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Statements allege UP chief attempted to "dig up dirt" on Archie

by Kari Ashworth - Executive Editor | Brianna Bush - Editor-in-Chief
Wed, Feb 19th 2020 10:00 am
Statements provided by Andrew Burns.
Statements provided by Andrew Burns.
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Andrew Burns, an attorney for The College at Brockport’s former Chief Diversity Officer (CDO) Cephas Archie, Ph.D., released a statement on Monday, Feb. 17, alleging the college’s University Police Chief Daniel Vasile had contacted a former colleague of Archie’s as part of an investigation.

“We were informed this weekend that on Friday, February 14, 2020, Daniel Vasile, the Chief of Police of The College at Brockport, contacted Dr. Sabrina Y. Lewis, a former colleague of Dr. Archie at the Houston Community College in an effort to dig up dirt regarding Dr. Archie,” the statement read.

In a statement released in conjunction with Burns’ statement, Lewis said Vasile contacted her on Friday, Feb. 14, through LinkedIn via email. Lewis then said he called her cell and left a voicemail.

“Hi Dr. Lewis, my name is Dan Vasile; I’m calling from New York,” the transcribed voicemail reads. “I was given your name by someone and they said that you would have some information for me and I didn’t want to say what it is on voicemail. If you can call me back, I’d appreciate it.”

In Lewis’ statement, she said she looked on LinkedIn to see who Vasile was and discovered his position at the college, then she returned his call.

“When he answered the phone, he stated he was informed Dr. Archie terminated me,” Lewis said in a statement. “I immediately informed him that Dr. Archie was not my supervisor at Houston Community College and he had nothing to do with my employment. After further discussion with Chief Vasile, it was obvious to me Chief Vasile wanted me to provide him with disparaging information and dirt regarding Dr. Archie and I told him if so, he had the wrong person to use as a witness.”

Lewis described Archie as respectful and supportive toward faculty, staff, administration and students at Houston Community College and said he was “widely respected and admired” by the community.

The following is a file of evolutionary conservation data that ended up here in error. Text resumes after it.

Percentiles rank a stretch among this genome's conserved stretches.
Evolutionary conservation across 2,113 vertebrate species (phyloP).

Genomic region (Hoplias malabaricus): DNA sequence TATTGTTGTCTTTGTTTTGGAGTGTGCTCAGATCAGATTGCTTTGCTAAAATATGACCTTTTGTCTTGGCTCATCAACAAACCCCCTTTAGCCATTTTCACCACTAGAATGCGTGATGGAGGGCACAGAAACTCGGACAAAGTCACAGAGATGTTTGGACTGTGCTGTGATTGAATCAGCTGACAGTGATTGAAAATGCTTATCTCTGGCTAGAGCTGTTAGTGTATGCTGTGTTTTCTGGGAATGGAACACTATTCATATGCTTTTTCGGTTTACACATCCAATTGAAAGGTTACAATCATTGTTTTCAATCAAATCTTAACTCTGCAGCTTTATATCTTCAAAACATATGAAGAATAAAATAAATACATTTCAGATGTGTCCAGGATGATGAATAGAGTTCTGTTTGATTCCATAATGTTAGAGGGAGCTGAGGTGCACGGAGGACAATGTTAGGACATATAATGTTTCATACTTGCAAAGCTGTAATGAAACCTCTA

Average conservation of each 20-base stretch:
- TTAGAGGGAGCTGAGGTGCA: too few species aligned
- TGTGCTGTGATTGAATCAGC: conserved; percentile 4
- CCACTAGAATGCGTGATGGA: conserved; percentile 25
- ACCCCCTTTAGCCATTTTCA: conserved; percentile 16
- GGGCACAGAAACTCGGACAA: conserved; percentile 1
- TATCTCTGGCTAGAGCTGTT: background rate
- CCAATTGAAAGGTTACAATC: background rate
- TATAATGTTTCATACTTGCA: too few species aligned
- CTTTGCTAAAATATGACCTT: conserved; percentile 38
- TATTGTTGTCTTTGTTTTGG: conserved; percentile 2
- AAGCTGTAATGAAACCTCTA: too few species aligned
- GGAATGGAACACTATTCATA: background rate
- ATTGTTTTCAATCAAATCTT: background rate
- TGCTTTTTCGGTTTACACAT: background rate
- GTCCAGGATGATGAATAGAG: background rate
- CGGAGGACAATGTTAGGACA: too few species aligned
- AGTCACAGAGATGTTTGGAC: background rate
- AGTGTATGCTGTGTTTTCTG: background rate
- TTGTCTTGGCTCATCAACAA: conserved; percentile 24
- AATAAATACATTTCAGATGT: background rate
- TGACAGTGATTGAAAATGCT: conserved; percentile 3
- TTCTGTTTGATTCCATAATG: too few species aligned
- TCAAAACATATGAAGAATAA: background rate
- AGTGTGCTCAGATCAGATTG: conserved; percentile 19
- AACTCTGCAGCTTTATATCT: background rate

“When I informed Chief Vasile that I never observed or heard about any instance where Dr. Archie acted in an inappropriate manner, Chief Vasile quickly ended the call,” Lewis’ statement said. “It was clear Chief Vasile was only interested in obtaining negative information about Dr. Archie from me.”

The college has since released its own statement regarding the issue, explaining Brockport President Heidi Macpherson ordered the investigation into Archie’s past to end. 

“The president’s office recently received an anonymous voicemail from an individual who claimed to have information about a former employee of the college,” Vice President for University Relations David Mihalyov said in the statement. “Because of the nature of the allegations, the voicemail was shared with our chief of police for his records. While the police chief did look into this allegation, our own review revealed that since this employee no longer works for the college and the allegations pre-date their employment, the inquiry should not have occurred. The president has ordered the chief to cease this inquiry.”

Burns said Archie has not filed any type of lawsuit against the college, which makes this situation “unusual” to him.

“There’s nothing for the college administrators to defend other than their decision that they made a little more than three weeks ago to relieve Dr. Archie of his duties, which, in my view, has blown up spectacularly in their faces,” Burns said. “And I think they’re trying to, after the fact, try to come up with some sort of justification for what they did. And I’ve not seen something like that before where the chief of police is reaching out to an employee or colleague of someone going back three, four years ago. That person’s got no relationship at all with The College at Brockport, and according to Dr. Lewis her impression was that the chief was trying to dig up dirt on Dr. Archie.”